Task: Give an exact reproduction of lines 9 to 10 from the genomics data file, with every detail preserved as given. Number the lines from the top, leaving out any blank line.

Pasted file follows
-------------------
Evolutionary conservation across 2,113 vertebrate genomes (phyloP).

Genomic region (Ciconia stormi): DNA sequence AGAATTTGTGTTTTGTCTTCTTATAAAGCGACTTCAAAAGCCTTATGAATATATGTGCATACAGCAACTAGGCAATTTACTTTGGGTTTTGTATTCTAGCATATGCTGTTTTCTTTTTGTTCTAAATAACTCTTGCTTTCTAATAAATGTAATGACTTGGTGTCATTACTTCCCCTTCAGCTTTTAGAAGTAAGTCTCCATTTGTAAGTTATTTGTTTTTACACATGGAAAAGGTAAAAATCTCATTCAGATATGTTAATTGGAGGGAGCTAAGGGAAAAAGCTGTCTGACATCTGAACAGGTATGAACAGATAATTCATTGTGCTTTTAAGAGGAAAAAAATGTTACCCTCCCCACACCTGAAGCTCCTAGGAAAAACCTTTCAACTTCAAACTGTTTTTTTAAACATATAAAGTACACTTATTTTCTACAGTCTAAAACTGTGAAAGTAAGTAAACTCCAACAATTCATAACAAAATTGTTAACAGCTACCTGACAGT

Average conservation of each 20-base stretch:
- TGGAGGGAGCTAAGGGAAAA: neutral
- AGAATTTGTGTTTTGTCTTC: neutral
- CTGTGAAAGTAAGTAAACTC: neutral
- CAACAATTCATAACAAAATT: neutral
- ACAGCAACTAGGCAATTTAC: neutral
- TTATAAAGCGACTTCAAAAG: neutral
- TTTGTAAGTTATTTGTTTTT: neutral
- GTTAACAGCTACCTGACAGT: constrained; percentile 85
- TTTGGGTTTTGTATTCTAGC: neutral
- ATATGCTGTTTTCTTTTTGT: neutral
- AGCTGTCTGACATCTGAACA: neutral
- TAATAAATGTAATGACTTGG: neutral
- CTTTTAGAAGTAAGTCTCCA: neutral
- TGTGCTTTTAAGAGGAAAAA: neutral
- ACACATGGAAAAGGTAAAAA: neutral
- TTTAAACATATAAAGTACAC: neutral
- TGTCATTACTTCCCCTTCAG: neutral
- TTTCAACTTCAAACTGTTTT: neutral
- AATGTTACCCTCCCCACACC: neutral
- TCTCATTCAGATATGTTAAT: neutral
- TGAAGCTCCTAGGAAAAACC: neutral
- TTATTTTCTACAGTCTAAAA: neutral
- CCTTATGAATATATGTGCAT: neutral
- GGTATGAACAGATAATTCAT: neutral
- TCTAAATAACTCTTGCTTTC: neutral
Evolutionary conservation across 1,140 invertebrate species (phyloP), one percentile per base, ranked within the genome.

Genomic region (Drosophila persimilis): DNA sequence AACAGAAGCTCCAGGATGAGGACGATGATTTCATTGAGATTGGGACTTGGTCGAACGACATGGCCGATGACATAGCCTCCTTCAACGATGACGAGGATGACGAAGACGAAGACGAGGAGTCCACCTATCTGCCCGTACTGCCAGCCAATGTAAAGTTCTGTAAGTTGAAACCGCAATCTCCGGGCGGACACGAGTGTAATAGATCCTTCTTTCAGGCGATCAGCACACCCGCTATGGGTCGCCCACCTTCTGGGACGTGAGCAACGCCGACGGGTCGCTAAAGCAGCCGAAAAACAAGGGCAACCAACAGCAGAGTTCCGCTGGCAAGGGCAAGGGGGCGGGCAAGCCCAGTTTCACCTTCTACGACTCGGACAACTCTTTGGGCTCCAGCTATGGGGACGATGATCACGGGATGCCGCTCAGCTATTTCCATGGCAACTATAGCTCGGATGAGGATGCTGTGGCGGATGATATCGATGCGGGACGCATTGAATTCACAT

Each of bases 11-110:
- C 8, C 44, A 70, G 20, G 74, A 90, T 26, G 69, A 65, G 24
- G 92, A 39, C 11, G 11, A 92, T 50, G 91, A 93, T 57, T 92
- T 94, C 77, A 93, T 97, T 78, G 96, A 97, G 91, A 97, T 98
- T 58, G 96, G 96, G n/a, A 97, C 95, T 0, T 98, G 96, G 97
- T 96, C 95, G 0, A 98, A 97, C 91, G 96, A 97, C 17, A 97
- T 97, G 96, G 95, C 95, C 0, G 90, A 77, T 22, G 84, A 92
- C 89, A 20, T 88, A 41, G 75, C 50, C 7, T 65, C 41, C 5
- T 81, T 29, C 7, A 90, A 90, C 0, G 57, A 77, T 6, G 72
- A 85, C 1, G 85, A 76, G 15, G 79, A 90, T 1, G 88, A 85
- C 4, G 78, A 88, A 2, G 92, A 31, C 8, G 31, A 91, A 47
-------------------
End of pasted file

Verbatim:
- TTATAAAGCGACTTCAAAAG: neutral
- TTTGTAAGTTATTTGTTTTT: neutral